Homeland Security Secretary Napolitano Resigning

July 12, 2013

Janet Napolitano is the latest cabinet member to leave the Obama Administration. Napolitano announced Friday she is stepping down as homeland security director to take a new job as president of the University of California.

Napolitano Janet Napolitano stepped down Friday as homeland security director after four years.(Photo courtesy of the Department of Homeland Security)

Napolitano had a bumpy ride during her four years at the Department of Homeland Security, but the former Arizona governor held on tight despite critics who knocked her management style and border security policies.

President Clinton appointed Napolitano as U.S. attorney for Arizona in 1993. Five years later the New York native was elected state attorney general, and in 2002, she was elected governor. She was in her second term when President Obama tapped her to become homeland security director in 2009. 

That is when Napolitano quickly warned Americans that despite the recoil after the 9/11 attack, the country was still threatened by terrorist forces.

 “The consequences of living in a state of fear rather than a state of preparedness are enormous. We may be better prepared as a nation than we were on 9/11, but we are nowhere near as prepared as we should be,” said Napolitano at the time.

Only a few months after her swearing in ceremony, Napolitano defended her department after a Nigerian man tried to set off a bomb on a Northwest flight from Amsterdam to Detroit. 

“The system worked, everybody played an important role here,” she said.

Napolitano often scuffled with Republican members of Congress. This spring she had a heated exchange with Arizona Senator John McCain.  McCain used a congressional hearing to berate Napolitano because she did not have a complete report prepared on illegal border crossings.

McCain: “We don’t have a measurement as to how we are doing on one of the fundamental requirements of any nation and that is border security. That’s frankly beyond me."

Napolitano: “Well, if I might Senator, if you have a magic definition I’d be happy to look at it.”

McCain: “The Government Accountability Office has a number of metrics that could be used, why don’t you consult them because they know even if you don’t..."

Napolitano: “The GAO, as you know Senator, one of their metrics is one that we have a lot of problems with and we have explained that."

McCain: “Well, it sure is better than nothing, which is what you have come up with."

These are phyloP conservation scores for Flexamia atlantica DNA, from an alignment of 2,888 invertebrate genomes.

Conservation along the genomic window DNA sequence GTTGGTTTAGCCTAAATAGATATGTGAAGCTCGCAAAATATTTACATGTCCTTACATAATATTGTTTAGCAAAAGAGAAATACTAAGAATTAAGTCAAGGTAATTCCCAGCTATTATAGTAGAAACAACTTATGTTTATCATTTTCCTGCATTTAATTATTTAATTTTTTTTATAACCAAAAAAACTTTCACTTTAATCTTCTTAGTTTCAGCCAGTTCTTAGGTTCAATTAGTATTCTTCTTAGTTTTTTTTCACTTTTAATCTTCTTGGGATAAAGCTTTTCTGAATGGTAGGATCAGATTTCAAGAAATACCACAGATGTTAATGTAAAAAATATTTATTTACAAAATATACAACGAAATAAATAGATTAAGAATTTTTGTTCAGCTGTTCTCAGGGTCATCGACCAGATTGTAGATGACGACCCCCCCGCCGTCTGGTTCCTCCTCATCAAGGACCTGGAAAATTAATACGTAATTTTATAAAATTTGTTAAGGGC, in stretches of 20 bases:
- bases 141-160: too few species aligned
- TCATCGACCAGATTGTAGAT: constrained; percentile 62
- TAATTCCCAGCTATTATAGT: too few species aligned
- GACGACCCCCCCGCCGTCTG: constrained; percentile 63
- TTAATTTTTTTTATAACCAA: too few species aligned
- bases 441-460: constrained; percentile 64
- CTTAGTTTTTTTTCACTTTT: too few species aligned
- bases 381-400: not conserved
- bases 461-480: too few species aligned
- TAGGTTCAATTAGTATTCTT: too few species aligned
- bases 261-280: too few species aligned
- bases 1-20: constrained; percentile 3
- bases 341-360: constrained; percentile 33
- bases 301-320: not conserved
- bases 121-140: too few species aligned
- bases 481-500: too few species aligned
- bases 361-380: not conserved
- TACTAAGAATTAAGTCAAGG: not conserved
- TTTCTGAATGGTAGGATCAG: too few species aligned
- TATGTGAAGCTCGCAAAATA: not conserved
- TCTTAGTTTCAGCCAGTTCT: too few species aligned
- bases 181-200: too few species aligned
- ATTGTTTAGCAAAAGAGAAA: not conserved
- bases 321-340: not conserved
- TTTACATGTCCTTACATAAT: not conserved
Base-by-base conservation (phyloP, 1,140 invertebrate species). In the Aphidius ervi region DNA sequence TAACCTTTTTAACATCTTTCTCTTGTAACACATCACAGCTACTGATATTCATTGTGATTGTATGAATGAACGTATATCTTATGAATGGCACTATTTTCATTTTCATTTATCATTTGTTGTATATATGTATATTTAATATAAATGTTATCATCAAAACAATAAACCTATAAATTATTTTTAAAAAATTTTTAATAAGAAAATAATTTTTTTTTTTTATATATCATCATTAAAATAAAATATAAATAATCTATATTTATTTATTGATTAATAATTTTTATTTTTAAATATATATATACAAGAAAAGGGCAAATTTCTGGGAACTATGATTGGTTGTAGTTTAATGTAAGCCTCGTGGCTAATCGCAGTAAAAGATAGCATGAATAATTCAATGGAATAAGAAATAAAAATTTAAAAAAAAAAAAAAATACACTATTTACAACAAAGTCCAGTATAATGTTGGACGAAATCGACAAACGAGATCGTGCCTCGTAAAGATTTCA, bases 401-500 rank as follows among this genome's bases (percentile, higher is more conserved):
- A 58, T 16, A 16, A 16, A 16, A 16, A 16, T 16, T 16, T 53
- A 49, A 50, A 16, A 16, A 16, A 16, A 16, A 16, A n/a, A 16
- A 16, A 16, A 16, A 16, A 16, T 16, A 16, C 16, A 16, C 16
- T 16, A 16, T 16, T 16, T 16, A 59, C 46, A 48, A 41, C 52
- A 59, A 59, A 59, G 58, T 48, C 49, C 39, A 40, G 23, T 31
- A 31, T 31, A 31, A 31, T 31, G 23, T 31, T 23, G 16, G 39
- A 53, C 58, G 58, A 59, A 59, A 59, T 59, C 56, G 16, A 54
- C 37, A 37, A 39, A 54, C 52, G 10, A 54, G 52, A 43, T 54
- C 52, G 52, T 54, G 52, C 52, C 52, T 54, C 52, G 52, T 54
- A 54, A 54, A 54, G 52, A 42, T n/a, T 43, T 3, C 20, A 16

Napolitano: “Well, we don’t have nothing.”

McCain: “We do not have a measure of border security, madame secretary, period!”

But, today McCain issued a written statement on Napolitano’s departure.

“Janet Napolitano has served our nation with honor over the last four years as secretary of the Department of Homeland Security, one of the toughest and most thankless jobs in Washington," he said in the statement. “We have had our share of disagreements but I have never doubted her work integrity and commitment to our nation’s security."

Napolitano dealt with many critical issues including deferred action, the new pathway for young immigrants who came to the U.S. illegally and may now be eligible for temporary work permits. She also nixed an expensive virtual border fence and she phased-out a federal program that allowed local police to enforce certain federal immigration laws. During her tenure deportations increased significantly compared to previous administrations.

Former Arizona Democratic Senator Dennis Deconcini mentored Napolitano when she first began her career as a lawyer. He said she has performed well as homeland security director. 

“You know Washington is a tough tough place and you know she had a few bumps when she started but that’s not unexpected from somebody coming in after being a governor," Deconcini said. "It’s a different kind of job, but she demonstrated a cool head, and she demonstrated leadership with appointments and she has dealt exceptionally well with complicated law enforcement issues."

In September, Napolitano will become the first female to serve as president of the University of California’s 10-campus system.